• Jeffrey05, so did the gay couple–go to another photographer, not get “married”, etc. The problem here is that New Mexico doesn’t recognize gay marriage nor does it have civil unions (at the time); how can you be hauled into court because you won’t photograph something that legally can’t happen? This is forced expression/speech and should get thrown out by the Supreme Court. (of course, given the ruling in Albuquerque[?] yesterday,it could also make any decision moot.)

  • My first reaction was “Why in the world would you want a bigot to photograph your wedding?” But I’m thinking the photographer probably made a big deal about what kind of person the bride was attracted to, which is really none of his business, and so the couple chose to retaliate with a lawsuit. It’s a shame that this sort of thing can be heard by courts, but it’s really the photographer’s fault. This would have only ended up with him looking bad, courts or not. The best thing to do is say I’m not available that weekend or quote them an outrageous fee. I find it hard to believe that the photographer “agreed” with every couple marrying that he photographed before (ie out of wedlock children, multiple divorces, old man marrying a teenager, etc. I’m sure he’s seen it all). Bottom line is keep your bigoted opinions to yourself!

  • Stanmann,

    It would be helpful if you did some research on this case. For example, the photographer was not a man, it was a woman. There is no indication the photographer or the complaintant ever argued over anything. There is no testimony that the photographer said anything about the couple.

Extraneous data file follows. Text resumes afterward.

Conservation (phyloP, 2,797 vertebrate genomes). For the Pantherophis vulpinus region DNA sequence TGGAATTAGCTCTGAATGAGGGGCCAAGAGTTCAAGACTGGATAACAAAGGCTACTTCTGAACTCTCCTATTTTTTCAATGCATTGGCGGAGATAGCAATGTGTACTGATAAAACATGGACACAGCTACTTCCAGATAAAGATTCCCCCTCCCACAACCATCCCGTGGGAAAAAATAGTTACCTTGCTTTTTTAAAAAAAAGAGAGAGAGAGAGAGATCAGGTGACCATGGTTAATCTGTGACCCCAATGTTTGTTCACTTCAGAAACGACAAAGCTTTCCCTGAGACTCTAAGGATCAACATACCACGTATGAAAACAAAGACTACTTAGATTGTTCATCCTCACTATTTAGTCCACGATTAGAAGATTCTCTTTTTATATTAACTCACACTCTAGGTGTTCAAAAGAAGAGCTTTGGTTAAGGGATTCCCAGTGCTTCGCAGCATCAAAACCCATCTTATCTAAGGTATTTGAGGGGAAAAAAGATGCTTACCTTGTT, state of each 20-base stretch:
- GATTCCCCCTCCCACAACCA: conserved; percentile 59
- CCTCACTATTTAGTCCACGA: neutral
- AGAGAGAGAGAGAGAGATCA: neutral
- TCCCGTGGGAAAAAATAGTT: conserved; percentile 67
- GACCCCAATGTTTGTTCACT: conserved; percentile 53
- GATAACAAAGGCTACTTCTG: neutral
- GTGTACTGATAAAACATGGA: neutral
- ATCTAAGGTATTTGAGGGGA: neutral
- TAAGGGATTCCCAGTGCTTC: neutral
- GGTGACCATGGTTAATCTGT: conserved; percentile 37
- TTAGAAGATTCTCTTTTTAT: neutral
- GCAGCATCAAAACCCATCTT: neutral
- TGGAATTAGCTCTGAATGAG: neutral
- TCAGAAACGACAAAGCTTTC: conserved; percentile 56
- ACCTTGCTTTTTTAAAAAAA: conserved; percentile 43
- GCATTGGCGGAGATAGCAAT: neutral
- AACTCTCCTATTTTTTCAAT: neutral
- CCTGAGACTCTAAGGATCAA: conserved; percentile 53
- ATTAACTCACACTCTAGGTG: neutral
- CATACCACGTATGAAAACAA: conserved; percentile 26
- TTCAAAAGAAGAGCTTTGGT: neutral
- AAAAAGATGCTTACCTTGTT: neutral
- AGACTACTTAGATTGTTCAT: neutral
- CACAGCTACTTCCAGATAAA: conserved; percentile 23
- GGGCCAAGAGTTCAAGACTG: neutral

You call the photographer a “bigot” based upon what? A set of circumstances you fabricated in your mind?

    No, you used the term “bigot” not as a conclusion to a set of facts, but rather as a substitute to attack the photographer and in essence tell her to “shut up.”

    A rather large number of people and groups wrote legal briefs in both support and against the photographer’s position. Not one of them claimed she was or is a bigot. Not one of them claimed the woman had any animus toward the prospective client.

    This case involved a clash of law vs rights.

    I hope that when you go to assert your rights that you aren’t attacked by people and called a bigot, racist, etc based on who they want to believe you are rather than who you are.

    Situations and cases like this are difficult enough without ramping up a false narrative.

  • […] baking from home. Oregon does not recognize same-sex marriage, which (as in the parallel New Mexico wedding photographer case) makes clear that the intrusion on individual liberty here arises from anti-discrimination law as […]